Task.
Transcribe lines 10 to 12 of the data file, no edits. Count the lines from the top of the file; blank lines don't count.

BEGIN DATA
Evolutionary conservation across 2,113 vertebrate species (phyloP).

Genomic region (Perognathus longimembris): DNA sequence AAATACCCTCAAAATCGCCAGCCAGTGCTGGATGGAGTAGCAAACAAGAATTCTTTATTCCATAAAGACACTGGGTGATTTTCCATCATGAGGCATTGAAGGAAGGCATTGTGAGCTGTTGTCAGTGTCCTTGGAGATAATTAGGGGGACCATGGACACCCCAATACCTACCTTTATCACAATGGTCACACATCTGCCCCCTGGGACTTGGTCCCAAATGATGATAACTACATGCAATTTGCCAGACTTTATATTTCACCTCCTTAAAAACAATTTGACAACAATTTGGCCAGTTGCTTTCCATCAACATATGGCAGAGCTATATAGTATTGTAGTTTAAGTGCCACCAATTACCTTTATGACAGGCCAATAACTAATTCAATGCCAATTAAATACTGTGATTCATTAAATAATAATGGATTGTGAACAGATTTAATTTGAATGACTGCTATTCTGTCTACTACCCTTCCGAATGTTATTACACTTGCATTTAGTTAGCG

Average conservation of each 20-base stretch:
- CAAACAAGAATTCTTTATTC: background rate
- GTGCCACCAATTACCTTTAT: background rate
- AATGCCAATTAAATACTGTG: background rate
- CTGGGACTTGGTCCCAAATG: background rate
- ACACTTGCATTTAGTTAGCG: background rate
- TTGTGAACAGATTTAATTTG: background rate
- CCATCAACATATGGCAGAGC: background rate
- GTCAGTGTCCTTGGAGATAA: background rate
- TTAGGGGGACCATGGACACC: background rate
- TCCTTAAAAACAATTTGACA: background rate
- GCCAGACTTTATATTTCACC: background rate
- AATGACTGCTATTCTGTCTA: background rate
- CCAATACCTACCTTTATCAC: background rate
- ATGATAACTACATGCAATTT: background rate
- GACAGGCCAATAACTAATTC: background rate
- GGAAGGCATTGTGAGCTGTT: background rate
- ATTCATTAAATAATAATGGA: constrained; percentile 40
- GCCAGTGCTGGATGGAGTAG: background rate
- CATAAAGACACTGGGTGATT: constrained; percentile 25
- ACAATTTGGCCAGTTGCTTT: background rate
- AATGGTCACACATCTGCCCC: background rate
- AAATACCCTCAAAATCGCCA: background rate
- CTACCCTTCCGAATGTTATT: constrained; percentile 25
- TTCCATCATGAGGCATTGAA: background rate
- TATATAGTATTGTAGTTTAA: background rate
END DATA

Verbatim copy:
- CCATCAACATATGGCAGAGC: background rate
- GTCAGTGTCCTTGGAGATAA: background rate
- TTAGGGGGACCATGGACACC: background rate